Few things in life are more frightening than receiving a notice of default from your mortgage lender. You know you can’t pay. Your heart sinks and all feels hopeless.
We’re here to tell you, it’s not hopeless. There’s actually a lot you can do to avoid facing foreclosure. In this guide, we explain many of these strategies.
But don’t procrastinate. If you wait too long, you could miss your chance.
Read on to learn how to stop a foreclosure sale.
Negotiate With Your Lender
The first thing you should do is talk to your lender right away. No matter what scenario you’re hoping for in the end, there may be a compromise that you and your lender can agree on. And the sooner you do, the better.
If you’re feeling intimidated by this idea, remember this: nobody wins in a foreclosure. You lose your home and the lender doesn’t get the full amount promised to them. It’s also a big hassle all around.
As such, most lenders will gladly pursue a different option to avoid this. So, see what arrangement the two of you can come up with.
Ask Your Lawyer
Getting professional legal help is also a great idea. Your lawyer will know all the local laws surrounding your various options. And they’ll know the best courses of action you should try and how to increase your chances of success.
Lastly, they also know which options are not a good idea to try. Before you try any of the strategies below, talk to your lawyer.
Apply For Loan Modification
One option to explore with your lender is a loan modification. Your lender might be able to modify the conditions of your loan, allowing you to pay back what you owe through modified payments. This way, they don’t have to foreclose.
Unfortunately, state/federal laws might prevent the lender from modifying the loan after the foreclosure process has started. Again, this is why you want to get a lawyer involved.
Apply For a Deed in Lieu of Foreclosure
A deed in lieu of foreclosure is where you sign the house back over to the lender without a foreclosure sale. It’s also kind of a weird, longshot of an option.
For one thing, this doesn’t make much of a difference to you. You still lose your home and devastate your credit.
And the lender is less protected this way, too. For example, for all they know, you’re faking financial difficulty just to avoid paying what you owe them. Foreclosure helps to ensure that your inability to pay is real.
For these reasons, lenders rarely agree to this. Still, it is one option you can try.
A loan assumption is where you transfer your current loan agreement over to someone else. You sign the deed and the loan over to this person and they take over your responsibility to repay. They’ll pay your past-due amount upfront, like a downpayment. Then, they continue making the regular monthly payments that you originally agreed to make.
However, most loans today have a “due on sale” clause. This clause demands repayment in full by the borrower if and when the deed is signed over to another owner.
In this case, transferring your loan to someone else via assumption is prohibited. Unless, that is, your lender agrees to modify your loan and eliminate the “due on sale” clause.
With a lease-option, a buyer lives in your home as a tenant, paying you rent. They also pay you for the option to eventually buy the home.
Then, you use the option payment to pay off your past-due amount. And you use the rent they pay to continue making your monthly mortgage payments. As soon as they have enough credit and a downpayment, they can purchase the house from you.
A Short Sale
A short sale is where you sell your home after defaulting on your loan but before the foreclosure auction is scheduled. It preserves your credit and saves your lender the trouble of foreclosing/reselling your home. Thus, it’s the most obvious option to consider.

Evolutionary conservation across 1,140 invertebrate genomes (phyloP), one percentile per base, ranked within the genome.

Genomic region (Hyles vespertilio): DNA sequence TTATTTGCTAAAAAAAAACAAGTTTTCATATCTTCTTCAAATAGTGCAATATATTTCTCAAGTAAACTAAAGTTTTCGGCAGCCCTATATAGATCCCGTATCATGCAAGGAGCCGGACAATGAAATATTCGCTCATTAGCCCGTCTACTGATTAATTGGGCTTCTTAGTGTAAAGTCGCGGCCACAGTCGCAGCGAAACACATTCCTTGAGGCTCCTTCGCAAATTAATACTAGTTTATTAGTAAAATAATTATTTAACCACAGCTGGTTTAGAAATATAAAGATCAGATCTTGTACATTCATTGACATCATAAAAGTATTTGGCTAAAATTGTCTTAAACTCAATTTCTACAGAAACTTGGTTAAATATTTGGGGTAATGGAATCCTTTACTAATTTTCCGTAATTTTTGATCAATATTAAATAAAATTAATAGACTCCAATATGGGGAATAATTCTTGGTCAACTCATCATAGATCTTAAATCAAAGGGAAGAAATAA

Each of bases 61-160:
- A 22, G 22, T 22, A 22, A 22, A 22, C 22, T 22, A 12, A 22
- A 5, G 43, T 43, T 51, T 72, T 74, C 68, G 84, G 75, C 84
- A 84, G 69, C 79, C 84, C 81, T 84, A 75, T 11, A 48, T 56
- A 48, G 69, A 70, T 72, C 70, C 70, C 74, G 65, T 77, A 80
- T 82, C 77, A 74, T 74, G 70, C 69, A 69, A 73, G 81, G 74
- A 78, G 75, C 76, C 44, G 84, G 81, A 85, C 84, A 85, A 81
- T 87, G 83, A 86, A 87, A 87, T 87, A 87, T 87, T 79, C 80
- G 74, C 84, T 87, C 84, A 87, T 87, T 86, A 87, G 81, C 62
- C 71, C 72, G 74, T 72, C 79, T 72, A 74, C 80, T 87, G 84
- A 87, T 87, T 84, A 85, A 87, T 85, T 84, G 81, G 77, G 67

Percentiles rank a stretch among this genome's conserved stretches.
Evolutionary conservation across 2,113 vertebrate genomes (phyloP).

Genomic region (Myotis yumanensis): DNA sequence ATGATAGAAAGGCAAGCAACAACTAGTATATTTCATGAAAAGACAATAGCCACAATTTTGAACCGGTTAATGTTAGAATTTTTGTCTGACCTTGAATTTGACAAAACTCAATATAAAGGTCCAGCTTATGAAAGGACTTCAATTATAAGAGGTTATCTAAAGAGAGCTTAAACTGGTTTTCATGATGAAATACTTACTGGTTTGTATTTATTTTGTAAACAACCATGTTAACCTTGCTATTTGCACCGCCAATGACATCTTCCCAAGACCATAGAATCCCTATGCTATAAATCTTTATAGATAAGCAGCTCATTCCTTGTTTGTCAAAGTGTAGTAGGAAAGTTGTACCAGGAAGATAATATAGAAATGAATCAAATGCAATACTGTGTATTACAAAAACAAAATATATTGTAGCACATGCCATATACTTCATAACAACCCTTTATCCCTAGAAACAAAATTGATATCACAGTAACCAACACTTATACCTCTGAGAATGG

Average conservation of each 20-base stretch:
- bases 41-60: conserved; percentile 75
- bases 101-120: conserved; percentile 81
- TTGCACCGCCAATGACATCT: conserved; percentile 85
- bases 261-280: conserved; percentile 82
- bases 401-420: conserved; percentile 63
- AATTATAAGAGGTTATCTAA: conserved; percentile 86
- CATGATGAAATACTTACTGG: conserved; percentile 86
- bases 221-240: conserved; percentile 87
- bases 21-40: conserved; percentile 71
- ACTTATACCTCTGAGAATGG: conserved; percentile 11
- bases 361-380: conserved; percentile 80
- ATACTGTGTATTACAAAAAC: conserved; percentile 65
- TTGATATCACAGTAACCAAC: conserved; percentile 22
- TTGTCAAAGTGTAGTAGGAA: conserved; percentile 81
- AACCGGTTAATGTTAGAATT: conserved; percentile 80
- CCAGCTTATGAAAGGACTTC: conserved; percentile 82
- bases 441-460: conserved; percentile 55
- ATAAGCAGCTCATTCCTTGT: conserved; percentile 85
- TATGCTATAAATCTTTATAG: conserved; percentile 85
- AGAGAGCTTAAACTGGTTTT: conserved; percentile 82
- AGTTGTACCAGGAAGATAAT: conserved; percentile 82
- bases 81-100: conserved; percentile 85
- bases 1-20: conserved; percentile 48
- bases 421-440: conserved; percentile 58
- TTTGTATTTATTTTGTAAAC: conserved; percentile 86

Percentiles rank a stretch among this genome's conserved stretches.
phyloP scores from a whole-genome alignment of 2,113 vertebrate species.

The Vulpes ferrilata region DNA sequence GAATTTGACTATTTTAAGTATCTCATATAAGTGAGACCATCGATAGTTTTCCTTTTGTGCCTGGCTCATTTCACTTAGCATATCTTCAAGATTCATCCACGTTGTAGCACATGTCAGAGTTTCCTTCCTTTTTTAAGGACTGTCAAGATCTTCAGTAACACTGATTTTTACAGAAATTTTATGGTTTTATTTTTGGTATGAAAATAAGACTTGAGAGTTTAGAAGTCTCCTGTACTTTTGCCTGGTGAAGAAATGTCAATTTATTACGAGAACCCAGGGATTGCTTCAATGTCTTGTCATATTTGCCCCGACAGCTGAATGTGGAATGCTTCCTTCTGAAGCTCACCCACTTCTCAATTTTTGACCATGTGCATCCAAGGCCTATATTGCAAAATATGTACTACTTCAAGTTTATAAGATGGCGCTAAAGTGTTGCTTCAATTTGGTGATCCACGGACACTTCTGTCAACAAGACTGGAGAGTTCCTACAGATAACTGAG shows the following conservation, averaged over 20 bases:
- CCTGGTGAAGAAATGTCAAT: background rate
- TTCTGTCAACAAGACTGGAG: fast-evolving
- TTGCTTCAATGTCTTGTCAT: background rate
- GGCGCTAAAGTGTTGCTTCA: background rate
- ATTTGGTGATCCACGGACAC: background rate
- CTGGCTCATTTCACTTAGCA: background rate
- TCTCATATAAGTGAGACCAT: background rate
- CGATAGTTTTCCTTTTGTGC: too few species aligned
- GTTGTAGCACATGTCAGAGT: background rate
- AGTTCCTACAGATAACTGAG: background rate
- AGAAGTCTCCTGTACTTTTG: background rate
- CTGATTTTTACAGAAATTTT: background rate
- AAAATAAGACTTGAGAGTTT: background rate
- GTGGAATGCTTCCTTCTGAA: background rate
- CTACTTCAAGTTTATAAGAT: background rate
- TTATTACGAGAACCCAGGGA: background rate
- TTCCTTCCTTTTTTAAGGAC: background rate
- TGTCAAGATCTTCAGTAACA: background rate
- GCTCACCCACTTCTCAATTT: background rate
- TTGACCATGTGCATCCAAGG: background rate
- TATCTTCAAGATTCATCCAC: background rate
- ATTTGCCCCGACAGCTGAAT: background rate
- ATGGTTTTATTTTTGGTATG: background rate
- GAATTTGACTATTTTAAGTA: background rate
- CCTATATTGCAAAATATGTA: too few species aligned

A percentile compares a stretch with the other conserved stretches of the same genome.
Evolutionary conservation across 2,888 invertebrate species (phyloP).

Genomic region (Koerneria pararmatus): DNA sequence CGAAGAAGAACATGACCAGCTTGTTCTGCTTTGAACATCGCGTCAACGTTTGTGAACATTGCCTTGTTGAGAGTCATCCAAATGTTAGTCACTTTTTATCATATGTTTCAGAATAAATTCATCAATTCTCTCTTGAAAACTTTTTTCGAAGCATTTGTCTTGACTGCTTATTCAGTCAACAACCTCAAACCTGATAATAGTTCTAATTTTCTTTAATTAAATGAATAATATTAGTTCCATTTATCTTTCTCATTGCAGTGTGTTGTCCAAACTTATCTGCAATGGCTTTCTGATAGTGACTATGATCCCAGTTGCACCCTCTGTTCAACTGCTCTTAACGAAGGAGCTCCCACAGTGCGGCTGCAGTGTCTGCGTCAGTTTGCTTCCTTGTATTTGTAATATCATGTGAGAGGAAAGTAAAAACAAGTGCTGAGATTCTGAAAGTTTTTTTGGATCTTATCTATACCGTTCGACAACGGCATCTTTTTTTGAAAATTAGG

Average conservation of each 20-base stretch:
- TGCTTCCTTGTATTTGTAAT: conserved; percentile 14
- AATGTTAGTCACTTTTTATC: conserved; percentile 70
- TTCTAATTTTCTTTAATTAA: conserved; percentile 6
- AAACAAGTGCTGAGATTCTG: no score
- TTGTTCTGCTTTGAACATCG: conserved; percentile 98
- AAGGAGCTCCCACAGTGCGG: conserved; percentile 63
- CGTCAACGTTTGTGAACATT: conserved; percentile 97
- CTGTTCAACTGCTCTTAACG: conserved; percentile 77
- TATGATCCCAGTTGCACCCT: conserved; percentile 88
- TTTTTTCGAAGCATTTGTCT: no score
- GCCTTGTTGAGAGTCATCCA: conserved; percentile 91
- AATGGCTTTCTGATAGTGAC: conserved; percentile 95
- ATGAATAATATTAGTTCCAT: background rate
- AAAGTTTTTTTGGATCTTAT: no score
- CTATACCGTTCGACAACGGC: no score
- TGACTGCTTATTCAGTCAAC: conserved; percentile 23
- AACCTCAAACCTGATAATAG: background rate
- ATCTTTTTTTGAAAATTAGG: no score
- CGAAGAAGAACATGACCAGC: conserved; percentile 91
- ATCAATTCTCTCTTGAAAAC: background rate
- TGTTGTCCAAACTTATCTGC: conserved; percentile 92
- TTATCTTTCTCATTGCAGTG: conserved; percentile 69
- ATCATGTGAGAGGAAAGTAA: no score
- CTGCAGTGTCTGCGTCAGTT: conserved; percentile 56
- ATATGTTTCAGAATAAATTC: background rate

Unfortunately, it’s not as easy as it sounds. Homes often stay on the market for years before selling.
And lowering the price far below market value won’t guarantee that you’ll sell on time, either. Plus, your very low price might not be enough to persuade your lender to call off the foreclosure.
But it’s definitely worth a try. Just make sure to enlist help from a real estate agent who knows what they’re doing.
Apply For a Foreclosure Bailout Loan
There are also loans to stop foreclosure that you can apply for. These are basically a refinancing option.
The new lender pays off the old loan and your debt is transferred to them. You get a new, restructured loan with new conditions.
As great as this sounds, and often is, it can be very risky. For one thing, the fees and interest rates that come with these can be quite high. And no matter what, this option will add even more to your debt.
Worst of all, you could end up unable to pay this loan the same as you were unable to pay the first. Only, now, you have an even greater debt.
On the other hand, it does eliminate your “past due” debt, putting you back on track with your monthly payments. This may give you enough financial stability to stay current. Plus, it saves you from losing your house.
File For Bankruptcy
Filing for bankruptcy is a drastic, frightening option that nobody wants to consider. It also puts you in extremely bad credit standing for years.
Still, it is sometimes the least financially devastating option in the long run. And it automatically cancels a foreclosure.
Do not, however, attempt this option without help from a lawyer.
Spread the Word About How to Stop a Foreclosure Sale
Now that you know how to stop a foreclosure sale, don’t waste any more time! Follow the steps above to avoid foreclosure before it’s too late.
Also, keep this guide for reference in case you forget any of these points. And, please, share this with anyone you know who’s in danger of losing their home.
Now, do you need some more helpful advice? We’ve got plenty of tips on loans, real estate, credit, and more. Just click the categories on the menu bar at the top of this page to learn all you need to know.